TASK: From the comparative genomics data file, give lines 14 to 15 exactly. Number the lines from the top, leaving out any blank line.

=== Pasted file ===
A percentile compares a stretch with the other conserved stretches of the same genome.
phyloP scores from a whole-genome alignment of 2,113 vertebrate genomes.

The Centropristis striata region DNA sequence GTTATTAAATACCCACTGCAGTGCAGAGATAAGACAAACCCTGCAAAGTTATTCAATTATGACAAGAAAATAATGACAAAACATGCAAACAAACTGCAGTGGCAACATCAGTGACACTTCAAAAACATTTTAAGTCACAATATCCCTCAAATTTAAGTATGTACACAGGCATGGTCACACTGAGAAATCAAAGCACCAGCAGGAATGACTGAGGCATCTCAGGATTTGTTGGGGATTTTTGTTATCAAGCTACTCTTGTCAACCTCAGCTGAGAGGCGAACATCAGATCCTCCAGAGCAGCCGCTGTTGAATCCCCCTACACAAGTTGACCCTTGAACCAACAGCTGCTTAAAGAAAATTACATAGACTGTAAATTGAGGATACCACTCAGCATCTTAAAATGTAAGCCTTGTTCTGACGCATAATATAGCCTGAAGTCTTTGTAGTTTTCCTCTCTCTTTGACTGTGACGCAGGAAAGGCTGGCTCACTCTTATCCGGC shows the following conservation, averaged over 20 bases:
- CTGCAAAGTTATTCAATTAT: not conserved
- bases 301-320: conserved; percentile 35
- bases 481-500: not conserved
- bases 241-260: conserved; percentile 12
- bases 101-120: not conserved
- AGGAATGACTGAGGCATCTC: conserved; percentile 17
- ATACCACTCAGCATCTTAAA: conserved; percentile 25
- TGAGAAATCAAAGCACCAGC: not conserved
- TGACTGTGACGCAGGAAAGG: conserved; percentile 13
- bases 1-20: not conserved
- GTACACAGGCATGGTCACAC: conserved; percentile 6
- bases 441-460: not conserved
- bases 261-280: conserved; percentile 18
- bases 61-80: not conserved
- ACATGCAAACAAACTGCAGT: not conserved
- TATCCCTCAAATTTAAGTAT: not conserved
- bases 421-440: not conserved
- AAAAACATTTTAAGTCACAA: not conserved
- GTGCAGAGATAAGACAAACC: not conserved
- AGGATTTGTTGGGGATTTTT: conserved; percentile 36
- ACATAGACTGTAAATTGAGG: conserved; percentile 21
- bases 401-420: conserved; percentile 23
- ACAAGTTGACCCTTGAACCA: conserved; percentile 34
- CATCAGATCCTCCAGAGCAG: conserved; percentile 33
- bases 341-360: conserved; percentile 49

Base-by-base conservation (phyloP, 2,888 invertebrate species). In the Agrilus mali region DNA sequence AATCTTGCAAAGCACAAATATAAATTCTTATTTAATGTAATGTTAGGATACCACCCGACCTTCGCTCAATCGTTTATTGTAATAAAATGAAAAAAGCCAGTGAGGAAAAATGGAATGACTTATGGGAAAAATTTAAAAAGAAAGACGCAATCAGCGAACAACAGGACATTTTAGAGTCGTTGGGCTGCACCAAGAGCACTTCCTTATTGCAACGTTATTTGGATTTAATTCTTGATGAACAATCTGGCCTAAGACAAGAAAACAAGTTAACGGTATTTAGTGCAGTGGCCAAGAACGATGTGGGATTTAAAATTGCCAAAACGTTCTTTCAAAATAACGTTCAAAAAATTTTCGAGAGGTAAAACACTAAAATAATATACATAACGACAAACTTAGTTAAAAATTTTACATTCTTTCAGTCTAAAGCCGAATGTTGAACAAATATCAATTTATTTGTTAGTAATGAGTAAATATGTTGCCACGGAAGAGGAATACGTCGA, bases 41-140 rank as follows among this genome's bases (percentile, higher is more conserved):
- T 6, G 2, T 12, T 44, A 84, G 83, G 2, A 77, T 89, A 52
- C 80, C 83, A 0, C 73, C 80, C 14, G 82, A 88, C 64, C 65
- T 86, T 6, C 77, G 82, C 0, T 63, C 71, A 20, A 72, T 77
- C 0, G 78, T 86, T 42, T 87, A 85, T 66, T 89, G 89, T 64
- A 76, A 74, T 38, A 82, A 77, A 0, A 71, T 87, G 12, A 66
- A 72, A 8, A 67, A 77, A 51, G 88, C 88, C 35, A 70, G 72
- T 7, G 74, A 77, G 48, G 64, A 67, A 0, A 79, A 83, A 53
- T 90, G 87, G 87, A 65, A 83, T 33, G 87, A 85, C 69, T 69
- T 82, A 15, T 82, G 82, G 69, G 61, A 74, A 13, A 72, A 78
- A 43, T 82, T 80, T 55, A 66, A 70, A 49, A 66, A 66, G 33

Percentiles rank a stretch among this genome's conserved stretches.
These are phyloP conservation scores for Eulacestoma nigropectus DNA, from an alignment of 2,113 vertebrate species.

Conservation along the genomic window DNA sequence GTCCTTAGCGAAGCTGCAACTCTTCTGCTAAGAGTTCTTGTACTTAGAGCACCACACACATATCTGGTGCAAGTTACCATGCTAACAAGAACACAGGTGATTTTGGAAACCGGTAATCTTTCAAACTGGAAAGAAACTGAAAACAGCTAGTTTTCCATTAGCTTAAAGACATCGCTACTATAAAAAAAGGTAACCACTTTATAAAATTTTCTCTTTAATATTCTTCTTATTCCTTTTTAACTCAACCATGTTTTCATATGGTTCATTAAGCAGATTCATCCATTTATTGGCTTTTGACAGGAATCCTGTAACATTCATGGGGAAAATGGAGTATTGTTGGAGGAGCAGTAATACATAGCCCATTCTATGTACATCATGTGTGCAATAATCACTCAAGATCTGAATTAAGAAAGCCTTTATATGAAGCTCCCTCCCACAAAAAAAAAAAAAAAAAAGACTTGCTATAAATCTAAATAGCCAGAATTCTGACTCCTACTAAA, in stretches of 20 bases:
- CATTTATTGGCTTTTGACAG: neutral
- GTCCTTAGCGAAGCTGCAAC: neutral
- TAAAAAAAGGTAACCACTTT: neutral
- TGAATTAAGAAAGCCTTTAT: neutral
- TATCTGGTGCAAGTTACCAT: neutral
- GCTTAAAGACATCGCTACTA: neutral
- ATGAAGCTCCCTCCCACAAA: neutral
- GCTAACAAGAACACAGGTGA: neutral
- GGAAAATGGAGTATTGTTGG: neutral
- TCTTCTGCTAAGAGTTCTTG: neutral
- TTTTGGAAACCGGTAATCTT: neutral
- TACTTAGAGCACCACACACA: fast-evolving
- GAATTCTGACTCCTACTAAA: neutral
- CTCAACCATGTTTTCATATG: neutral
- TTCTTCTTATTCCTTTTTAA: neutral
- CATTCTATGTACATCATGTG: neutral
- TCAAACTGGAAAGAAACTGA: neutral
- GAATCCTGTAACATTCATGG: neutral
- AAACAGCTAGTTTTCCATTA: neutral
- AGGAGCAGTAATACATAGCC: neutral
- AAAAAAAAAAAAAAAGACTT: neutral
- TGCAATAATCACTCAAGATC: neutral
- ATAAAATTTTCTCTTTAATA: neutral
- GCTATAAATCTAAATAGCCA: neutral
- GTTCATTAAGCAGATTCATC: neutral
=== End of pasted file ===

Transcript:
- GTACACAGGCATGGTCACAC: conserved; percentile 6
- bases 441-460: not conserved